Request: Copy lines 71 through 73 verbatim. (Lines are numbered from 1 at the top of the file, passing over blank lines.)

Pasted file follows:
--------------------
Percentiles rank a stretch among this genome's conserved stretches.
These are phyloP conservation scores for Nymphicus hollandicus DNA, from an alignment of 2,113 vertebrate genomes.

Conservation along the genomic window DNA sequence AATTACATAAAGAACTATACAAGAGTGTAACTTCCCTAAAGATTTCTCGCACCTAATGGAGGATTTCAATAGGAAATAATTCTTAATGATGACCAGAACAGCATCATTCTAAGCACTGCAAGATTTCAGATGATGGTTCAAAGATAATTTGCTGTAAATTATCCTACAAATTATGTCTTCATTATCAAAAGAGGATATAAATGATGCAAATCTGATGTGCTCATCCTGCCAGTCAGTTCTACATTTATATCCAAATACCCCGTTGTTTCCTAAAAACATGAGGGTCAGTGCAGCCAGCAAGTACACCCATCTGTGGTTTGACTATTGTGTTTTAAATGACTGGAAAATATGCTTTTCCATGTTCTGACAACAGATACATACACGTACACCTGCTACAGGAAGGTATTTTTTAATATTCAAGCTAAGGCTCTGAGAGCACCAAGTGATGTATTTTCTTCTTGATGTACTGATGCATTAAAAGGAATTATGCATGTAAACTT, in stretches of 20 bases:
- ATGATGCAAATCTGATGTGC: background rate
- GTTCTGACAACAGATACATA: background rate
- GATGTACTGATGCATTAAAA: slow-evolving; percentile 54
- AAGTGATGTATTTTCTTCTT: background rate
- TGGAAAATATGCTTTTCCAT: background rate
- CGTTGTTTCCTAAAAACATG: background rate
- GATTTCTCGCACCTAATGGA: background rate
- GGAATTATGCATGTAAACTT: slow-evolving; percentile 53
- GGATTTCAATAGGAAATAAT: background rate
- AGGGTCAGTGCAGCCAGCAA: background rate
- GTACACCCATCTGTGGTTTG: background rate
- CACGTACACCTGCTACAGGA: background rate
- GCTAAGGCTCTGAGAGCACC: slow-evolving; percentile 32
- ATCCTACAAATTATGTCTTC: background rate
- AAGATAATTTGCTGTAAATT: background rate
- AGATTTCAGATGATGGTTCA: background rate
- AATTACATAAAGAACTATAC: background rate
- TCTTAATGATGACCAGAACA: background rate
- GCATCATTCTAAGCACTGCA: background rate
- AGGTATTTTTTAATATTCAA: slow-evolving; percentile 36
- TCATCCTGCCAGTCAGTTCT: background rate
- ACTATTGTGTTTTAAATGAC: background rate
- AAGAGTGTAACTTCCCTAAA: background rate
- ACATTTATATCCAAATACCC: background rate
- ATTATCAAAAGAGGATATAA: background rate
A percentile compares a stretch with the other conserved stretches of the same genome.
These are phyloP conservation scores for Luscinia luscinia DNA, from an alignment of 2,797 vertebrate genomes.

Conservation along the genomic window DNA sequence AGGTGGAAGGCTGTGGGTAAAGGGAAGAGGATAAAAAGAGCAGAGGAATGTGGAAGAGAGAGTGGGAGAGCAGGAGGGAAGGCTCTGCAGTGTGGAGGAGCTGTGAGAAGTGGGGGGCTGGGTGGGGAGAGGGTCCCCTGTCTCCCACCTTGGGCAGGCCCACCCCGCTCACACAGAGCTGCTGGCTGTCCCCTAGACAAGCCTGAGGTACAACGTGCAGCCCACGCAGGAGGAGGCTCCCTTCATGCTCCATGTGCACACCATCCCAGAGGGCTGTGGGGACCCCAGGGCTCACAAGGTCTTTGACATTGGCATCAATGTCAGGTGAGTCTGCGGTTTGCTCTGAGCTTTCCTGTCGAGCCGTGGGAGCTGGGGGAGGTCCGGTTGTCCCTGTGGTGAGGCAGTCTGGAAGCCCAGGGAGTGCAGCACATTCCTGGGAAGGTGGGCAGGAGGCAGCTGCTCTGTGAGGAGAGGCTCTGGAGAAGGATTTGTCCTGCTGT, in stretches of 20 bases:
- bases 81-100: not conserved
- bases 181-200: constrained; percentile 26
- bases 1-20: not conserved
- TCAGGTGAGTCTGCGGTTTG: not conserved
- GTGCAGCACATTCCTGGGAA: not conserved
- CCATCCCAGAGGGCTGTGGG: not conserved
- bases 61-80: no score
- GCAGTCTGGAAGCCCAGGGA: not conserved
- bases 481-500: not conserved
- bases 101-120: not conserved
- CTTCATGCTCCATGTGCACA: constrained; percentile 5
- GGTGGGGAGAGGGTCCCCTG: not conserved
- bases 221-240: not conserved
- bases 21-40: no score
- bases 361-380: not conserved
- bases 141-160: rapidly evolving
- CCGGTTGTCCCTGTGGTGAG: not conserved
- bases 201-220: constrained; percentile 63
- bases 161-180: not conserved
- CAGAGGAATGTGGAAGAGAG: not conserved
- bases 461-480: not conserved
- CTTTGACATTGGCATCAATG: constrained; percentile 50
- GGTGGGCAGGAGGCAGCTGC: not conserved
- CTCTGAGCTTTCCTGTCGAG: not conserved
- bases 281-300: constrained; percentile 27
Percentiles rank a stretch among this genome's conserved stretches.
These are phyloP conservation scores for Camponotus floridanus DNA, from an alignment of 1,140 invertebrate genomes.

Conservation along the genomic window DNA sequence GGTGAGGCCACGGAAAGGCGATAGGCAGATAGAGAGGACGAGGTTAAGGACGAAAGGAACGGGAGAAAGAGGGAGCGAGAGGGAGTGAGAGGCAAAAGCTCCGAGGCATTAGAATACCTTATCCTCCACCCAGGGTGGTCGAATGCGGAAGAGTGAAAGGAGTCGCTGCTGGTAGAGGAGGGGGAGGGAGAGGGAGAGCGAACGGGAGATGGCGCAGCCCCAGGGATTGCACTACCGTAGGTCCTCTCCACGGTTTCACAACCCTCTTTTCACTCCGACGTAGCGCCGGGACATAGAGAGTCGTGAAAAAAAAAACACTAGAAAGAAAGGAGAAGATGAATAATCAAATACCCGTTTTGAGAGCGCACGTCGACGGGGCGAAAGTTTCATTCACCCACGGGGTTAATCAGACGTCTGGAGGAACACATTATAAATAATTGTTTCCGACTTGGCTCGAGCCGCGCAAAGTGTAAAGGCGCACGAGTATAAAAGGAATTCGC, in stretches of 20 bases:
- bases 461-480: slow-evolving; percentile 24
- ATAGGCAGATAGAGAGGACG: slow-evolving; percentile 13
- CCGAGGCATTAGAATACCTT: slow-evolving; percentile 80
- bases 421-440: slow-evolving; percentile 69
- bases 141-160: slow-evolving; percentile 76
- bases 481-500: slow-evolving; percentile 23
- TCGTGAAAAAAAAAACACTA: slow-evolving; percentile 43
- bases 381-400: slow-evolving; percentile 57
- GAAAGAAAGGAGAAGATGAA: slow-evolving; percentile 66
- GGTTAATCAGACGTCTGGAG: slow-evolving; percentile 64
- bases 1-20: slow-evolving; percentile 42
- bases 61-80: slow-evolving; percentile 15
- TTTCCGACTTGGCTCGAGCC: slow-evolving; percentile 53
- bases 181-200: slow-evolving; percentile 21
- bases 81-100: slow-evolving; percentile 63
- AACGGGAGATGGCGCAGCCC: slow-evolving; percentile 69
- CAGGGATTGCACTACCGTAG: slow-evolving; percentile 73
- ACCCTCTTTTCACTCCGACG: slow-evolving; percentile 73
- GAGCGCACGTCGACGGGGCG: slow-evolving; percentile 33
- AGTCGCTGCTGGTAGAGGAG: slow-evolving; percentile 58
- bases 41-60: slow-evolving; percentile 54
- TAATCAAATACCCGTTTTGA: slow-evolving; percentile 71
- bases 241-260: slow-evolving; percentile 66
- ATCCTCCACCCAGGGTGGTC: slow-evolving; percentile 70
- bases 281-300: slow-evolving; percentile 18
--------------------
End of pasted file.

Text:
- bases 61-80: slow-evolving; percentile 15
- TTTCCGACTTGGCTCGAGCC: slow-evolving; percentile 53
- bases 181-200: slow-evolving; percentile 21